Lots of people are taking lots of vitamin D. Can you take too much? I happened across:
Is High Dose Vitamin D Harmful?, Calcified Tissue International, February 2013
With the potential to minimize the risk of many chronic diseases and the apparent biochemical safety of ingesting doses of oral vitamin D several-fold higher than the current recommended intakes, recent research has focussed on supplementing individuals with intermittent, high-dose vitamin D.
However, two recent randomized controlled trials (RCTs) both using annual high-dose vitamin D reported an increase, rather than a decrease, in the primary outcome of fractures.
Results from observational, population-based studies with evidence of a U- or J-shaped curve are also presented as these findings suggest an increased risk in those with the highest serum 25D levels.
Here are those two RCTs:
The first one was out of the UK:
Randomized, double-blind, placebo-controlled trial of 300,000 IU intramuscular (i.m.) vitamin D2 (ergocalciferol) injection or matching placebo every autumn over 3 years. 9440 people (4354 men and 5086 women) aged 75 yrs and over were recruited from general practice registers in Wessex, England.
The vitamin D group showed an almost 50% increased risk of hip and femur (thigh bone) fractures compared with placebo group. Fracture risks were higher in women:
When the genders were analysed separately, the tendency for an increase in fracture risk was particularly observed among women, in whom there was a 59% increase in hazard at the proximal femur or distal forearm (wrist) among those treated with vitamin D compared with placebo (P = 0.003).
The second one was out of Australia:
Double-blind, placebo-controlled trial of 2256 community-dwelling women, aged 70 years or older … randomly assigned to receive cholecalciferol (vitamin D3, 500 000 IU, oral) or placebo each autumn to winter for 3 to 5 years.
Participants receiving annual high-dose oral cholecalciferol experienced 15% more falls and 26% more fractures than the placebo group. Women not only experienced excess fractures after more frequent falls but also experienced more fractures that were not associated with a fall.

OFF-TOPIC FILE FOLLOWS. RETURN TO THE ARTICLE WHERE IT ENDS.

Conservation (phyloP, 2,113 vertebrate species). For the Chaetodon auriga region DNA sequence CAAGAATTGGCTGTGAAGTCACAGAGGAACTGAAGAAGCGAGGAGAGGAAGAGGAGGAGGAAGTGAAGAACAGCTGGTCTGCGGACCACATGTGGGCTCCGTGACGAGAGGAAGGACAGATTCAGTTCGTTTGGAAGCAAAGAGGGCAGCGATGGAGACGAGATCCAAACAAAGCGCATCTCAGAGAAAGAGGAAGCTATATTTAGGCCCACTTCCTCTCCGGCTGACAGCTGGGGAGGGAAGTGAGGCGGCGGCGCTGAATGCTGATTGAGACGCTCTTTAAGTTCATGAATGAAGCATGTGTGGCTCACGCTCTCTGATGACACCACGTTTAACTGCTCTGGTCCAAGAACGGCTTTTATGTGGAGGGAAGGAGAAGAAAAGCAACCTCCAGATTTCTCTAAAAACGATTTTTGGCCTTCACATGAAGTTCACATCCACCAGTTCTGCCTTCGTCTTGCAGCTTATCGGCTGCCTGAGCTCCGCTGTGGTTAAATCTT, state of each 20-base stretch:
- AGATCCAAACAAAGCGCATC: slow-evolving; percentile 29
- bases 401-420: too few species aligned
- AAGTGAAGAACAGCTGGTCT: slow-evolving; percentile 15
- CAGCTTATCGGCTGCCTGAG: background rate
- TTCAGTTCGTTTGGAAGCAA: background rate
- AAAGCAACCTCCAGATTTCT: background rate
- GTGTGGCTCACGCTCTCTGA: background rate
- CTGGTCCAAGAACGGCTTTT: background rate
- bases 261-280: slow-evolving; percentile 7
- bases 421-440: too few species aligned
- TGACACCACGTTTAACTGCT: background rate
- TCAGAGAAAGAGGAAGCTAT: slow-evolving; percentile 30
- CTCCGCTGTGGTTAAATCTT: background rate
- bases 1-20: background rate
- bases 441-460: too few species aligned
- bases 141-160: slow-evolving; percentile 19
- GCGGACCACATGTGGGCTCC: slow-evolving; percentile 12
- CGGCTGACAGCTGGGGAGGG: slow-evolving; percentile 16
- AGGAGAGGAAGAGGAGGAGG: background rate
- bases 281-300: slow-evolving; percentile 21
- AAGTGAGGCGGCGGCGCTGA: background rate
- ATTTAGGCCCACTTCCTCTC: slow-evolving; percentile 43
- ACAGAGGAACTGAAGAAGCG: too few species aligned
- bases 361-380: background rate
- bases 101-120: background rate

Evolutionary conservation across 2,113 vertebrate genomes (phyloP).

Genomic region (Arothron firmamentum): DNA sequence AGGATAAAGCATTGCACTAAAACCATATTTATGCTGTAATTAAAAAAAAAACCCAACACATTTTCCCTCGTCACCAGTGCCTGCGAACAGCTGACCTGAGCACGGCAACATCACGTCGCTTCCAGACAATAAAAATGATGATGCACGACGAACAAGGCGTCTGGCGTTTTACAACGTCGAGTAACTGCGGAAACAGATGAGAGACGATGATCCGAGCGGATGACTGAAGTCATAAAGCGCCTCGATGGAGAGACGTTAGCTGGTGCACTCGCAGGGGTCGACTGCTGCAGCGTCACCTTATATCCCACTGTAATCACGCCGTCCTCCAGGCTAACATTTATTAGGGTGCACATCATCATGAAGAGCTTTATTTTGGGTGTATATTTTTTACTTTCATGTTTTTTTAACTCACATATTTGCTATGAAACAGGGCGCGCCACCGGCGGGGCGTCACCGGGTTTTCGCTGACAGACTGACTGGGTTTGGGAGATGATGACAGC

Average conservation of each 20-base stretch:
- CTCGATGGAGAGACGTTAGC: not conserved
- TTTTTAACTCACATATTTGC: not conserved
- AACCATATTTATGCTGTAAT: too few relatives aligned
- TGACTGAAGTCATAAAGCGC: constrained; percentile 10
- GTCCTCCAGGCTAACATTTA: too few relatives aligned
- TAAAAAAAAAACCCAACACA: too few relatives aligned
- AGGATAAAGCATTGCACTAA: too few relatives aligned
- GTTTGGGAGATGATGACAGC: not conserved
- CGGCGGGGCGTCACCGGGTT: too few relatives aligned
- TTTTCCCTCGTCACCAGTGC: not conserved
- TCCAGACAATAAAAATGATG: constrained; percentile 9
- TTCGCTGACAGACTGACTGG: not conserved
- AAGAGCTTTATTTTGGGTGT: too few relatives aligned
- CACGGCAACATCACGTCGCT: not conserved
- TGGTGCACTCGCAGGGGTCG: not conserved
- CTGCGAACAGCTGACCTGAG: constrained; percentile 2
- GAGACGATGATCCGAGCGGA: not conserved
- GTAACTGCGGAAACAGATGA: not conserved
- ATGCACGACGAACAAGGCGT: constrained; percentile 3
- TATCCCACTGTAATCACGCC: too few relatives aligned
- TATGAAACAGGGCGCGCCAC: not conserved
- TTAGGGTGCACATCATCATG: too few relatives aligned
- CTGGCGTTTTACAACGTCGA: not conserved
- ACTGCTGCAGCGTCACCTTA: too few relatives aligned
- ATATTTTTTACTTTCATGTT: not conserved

I thought that the delivery method (very high dose once a year) might be having an effect. They think not:
The evidence of harm relating to high-dose vitamin D centers on the findings of two RCTs that used annual high-dose vitamin D (Table 3), although results from RCTs using lower, more frequent dosing regimens have not been consistently clear. The different forms of the vitamin used in the studies and the different delivery modes demonstrate that the adverse outcomes are not restricted to one form of the vitamin.
The mechanism for these increased falls and fractures isn’t understood. Sanders et al. speculates that vitamin D supplementation may result in a “decline in muscle strength” (there are vitamin D receptors in muscle). It may also impact the central nervous system (there are vitamin D receptors in CNS and the brain) affecting balance and coordination.
From Concluding Summary:
In addition to evidence from enzyme kinetics relating to vitamin D metabolism , there is now high-level RCT evidence that vitamin D supplementation has potential toxicities other than simply hypercalcemia/-uria.
Emerging evidence from both observational studies and RCTs suggests that there should be a degree of caution about recommending high serum 25(OH)D concentrations for the entire population.
Some notes about doses:
- They defined high-dose as: “High dose refers to an intermittent bolus dose of at least 20,000 IU or a daily dose of 4,000 IU.”
- 4000 IUs is 100 micrograms.
- Conversion: 1 µg (microgram) = 40 IU (international units)
- For comparison, 2000 IU a day is 60,000 IU a month is 720,000 IU a year is more than the 300,000 and 500,000 IU/year used in these trials.
- “Peak 25(OH)D levels from these studies tend to be around 120-140 nmol/L (48-56 ng/ml).”
- Conversion: One nmol/L is equal to 0.4 ng/mL, and 1 ng/mL is equal to 2.5 nmol/L.
So, high-dose vitamin D could be acting in the brain? Affecting balance and coordination? Isn’t that the last thing we need?